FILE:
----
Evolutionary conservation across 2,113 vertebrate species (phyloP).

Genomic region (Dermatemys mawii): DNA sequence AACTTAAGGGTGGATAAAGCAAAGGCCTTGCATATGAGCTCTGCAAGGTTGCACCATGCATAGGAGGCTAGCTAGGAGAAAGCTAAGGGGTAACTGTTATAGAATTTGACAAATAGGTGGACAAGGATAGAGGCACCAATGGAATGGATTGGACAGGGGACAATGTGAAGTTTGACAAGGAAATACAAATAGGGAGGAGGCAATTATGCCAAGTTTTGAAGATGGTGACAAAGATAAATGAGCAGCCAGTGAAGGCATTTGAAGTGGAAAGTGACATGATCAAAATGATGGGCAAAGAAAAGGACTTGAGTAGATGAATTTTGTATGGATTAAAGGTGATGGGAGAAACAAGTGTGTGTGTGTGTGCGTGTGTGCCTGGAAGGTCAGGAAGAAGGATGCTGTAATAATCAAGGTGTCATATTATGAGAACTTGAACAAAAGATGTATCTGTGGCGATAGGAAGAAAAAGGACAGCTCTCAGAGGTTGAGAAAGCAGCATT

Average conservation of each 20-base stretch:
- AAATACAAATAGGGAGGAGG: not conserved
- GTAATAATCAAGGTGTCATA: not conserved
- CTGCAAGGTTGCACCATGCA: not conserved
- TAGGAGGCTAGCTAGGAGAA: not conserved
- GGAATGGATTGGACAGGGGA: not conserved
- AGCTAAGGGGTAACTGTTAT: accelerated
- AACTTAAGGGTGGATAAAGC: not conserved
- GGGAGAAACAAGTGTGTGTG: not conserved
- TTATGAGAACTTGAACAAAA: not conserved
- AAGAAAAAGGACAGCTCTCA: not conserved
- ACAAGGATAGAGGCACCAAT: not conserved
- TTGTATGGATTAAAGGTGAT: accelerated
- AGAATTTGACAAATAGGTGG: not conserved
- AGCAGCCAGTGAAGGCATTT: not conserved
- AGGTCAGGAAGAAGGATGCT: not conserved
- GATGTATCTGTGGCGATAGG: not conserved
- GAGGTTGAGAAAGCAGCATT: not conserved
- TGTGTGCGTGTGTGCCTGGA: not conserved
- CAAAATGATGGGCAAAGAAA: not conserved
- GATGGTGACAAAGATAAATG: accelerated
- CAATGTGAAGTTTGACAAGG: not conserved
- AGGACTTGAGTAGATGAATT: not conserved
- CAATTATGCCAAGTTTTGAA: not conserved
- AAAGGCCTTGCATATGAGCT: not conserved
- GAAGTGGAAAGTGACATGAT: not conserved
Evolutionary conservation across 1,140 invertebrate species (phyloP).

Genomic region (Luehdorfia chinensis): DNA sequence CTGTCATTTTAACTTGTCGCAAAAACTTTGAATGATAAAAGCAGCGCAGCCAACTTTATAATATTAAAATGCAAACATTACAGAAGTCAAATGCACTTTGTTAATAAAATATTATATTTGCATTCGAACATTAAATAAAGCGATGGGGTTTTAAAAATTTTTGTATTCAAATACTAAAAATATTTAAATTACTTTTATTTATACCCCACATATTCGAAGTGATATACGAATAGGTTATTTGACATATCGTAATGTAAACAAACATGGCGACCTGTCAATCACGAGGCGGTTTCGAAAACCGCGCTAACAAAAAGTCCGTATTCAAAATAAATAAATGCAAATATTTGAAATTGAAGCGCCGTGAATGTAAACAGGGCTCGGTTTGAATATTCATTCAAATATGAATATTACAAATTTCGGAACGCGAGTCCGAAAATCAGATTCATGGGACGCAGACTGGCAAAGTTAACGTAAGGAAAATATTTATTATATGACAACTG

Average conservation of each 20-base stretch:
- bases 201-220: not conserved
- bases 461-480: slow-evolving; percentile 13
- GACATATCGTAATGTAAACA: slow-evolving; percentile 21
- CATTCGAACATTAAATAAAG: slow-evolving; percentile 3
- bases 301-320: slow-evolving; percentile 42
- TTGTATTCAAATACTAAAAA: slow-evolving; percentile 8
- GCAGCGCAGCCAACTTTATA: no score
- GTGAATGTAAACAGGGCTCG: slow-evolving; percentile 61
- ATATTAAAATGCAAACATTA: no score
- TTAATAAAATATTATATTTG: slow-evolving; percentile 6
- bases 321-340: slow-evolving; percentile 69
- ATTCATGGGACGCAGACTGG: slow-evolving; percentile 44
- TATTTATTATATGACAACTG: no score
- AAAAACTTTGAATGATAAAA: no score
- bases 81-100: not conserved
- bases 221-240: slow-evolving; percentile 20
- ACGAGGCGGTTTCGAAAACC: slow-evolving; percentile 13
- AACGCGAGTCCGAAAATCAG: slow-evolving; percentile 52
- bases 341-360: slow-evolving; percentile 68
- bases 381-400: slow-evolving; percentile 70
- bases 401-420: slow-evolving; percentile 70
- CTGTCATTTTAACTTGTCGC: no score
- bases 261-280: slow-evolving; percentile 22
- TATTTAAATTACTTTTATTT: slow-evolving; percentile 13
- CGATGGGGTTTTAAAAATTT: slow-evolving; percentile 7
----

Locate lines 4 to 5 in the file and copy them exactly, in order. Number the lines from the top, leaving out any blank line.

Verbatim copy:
- AAATACAAATAGGGAGGAGG: not conserved
- GTAATAATCAAGGTGTCATA: not conserved